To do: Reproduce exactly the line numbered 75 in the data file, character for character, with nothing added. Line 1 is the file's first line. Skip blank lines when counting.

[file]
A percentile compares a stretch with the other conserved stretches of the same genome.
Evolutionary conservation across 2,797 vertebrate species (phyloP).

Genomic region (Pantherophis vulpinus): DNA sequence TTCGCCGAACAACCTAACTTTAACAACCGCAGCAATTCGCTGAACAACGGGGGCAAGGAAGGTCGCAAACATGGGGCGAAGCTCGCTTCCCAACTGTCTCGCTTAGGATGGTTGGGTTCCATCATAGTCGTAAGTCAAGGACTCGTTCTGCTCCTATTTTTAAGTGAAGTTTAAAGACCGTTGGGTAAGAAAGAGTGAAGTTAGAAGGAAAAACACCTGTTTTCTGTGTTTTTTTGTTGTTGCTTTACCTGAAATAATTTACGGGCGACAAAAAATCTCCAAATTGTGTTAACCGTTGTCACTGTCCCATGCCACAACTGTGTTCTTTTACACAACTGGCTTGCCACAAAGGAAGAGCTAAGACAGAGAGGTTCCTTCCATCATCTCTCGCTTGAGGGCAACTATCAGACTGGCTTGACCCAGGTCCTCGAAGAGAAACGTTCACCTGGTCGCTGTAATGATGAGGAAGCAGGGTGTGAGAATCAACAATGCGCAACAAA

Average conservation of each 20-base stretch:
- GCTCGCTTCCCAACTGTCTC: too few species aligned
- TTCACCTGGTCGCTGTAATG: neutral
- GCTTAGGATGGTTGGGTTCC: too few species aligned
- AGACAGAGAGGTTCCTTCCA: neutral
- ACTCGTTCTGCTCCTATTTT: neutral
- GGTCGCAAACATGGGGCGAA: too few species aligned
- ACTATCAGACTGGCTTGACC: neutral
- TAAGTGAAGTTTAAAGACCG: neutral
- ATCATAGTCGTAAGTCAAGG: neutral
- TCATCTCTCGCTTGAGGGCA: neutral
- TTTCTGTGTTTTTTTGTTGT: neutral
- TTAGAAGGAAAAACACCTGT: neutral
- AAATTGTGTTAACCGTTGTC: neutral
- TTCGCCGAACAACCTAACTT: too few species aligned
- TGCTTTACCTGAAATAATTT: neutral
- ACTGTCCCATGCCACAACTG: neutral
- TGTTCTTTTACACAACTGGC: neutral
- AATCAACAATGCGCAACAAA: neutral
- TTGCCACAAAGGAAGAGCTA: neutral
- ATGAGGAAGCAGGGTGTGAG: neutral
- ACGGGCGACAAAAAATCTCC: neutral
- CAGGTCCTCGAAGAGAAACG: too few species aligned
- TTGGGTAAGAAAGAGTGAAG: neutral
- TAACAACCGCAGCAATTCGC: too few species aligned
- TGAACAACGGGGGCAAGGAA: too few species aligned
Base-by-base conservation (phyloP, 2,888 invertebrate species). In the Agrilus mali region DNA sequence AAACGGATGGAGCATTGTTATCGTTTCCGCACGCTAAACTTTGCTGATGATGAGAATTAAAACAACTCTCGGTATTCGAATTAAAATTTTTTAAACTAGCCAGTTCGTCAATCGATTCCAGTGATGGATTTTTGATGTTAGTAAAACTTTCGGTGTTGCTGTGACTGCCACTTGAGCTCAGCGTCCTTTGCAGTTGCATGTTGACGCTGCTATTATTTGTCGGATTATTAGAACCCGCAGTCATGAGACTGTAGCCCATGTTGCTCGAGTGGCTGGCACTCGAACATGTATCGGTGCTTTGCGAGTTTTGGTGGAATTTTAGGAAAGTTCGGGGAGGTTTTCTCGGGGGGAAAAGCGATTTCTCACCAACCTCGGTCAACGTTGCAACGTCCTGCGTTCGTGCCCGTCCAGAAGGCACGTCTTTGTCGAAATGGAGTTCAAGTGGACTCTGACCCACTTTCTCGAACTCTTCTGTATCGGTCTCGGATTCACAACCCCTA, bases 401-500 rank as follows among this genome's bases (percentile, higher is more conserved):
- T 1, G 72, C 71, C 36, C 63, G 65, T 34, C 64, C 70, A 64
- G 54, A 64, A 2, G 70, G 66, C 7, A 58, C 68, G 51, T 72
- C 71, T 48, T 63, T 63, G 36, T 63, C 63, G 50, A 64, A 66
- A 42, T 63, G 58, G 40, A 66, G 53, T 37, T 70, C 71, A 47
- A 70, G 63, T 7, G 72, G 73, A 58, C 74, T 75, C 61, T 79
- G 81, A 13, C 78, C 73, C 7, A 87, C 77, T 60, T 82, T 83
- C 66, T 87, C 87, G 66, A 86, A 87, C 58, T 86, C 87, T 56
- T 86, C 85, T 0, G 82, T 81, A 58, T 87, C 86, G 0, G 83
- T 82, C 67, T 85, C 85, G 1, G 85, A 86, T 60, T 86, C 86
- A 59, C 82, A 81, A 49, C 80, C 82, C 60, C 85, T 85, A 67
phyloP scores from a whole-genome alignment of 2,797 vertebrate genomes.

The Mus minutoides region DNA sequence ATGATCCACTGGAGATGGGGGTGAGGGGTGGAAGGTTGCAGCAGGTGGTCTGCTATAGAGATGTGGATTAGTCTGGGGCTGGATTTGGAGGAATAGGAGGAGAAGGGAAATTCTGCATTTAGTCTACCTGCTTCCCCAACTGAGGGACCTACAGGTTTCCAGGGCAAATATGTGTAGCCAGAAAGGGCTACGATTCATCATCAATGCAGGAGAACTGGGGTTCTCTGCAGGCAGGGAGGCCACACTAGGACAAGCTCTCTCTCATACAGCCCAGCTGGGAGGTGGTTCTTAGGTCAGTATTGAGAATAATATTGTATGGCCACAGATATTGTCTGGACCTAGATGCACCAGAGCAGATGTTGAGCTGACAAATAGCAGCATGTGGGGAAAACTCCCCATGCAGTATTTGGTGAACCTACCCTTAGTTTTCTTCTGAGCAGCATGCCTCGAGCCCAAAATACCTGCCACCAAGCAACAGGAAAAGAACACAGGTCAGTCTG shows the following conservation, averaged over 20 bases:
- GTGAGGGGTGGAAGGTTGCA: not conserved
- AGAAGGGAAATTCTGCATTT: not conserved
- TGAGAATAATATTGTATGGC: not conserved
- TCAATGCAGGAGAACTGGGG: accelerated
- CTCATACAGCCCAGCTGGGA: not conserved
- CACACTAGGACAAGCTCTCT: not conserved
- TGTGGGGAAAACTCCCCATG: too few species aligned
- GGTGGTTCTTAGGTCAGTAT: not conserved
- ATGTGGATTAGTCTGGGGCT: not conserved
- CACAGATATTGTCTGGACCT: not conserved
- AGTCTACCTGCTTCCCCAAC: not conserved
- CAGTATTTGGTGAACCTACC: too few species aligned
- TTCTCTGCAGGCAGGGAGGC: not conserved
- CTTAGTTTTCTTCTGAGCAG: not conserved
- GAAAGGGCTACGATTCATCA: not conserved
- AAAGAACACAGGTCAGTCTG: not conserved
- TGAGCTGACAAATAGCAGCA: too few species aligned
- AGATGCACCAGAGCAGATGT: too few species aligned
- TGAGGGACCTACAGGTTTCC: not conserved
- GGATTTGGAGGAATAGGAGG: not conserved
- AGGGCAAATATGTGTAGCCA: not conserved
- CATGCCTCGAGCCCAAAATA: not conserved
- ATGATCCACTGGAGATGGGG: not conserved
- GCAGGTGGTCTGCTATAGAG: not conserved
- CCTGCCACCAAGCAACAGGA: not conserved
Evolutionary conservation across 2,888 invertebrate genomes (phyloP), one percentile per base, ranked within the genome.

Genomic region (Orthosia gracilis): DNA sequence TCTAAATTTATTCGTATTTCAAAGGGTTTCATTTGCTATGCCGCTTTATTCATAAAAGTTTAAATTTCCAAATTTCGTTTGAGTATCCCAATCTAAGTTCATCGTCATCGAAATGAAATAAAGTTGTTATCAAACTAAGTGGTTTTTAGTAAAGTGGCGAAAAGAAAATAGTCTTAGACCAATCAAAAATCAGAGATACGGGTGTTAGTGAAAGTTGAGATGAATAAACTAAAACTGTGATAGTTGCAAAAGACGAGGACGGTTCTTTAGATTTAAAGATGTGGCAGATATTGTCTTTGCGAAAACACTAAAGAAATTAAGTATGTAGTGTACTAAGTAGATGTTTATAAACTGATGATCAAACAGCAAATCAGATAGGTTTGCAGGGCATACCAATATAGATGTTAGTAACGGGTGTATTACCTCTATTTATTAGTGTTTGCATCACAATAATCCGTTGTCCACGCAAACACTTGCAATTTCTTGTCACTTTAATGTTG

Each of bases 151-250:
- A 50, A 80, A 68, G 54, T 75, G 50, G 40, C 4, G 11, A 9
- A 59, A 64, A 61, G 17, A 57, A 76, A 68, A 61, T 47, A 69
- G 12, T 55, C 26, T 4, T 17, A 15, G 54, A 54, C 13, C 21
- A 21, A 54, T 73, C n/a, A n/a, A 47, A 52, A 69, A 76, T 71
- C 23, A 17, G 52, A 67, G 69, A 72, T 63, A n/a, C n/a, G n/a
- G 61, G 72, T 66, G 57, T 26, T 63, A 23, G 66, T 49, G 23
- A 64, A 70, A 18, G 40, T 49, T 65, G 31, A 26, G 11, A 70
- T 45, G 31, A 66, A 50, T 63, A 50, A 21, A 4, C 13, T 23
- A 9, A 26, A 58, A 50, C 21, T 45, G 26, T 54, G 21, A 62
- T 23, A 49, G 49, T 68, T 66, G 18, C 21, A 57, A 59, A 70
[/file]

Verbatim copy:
- C 23, A 17, G 52, A 67, G 69, A 72, T 63, A n/a, C n/a, G n/a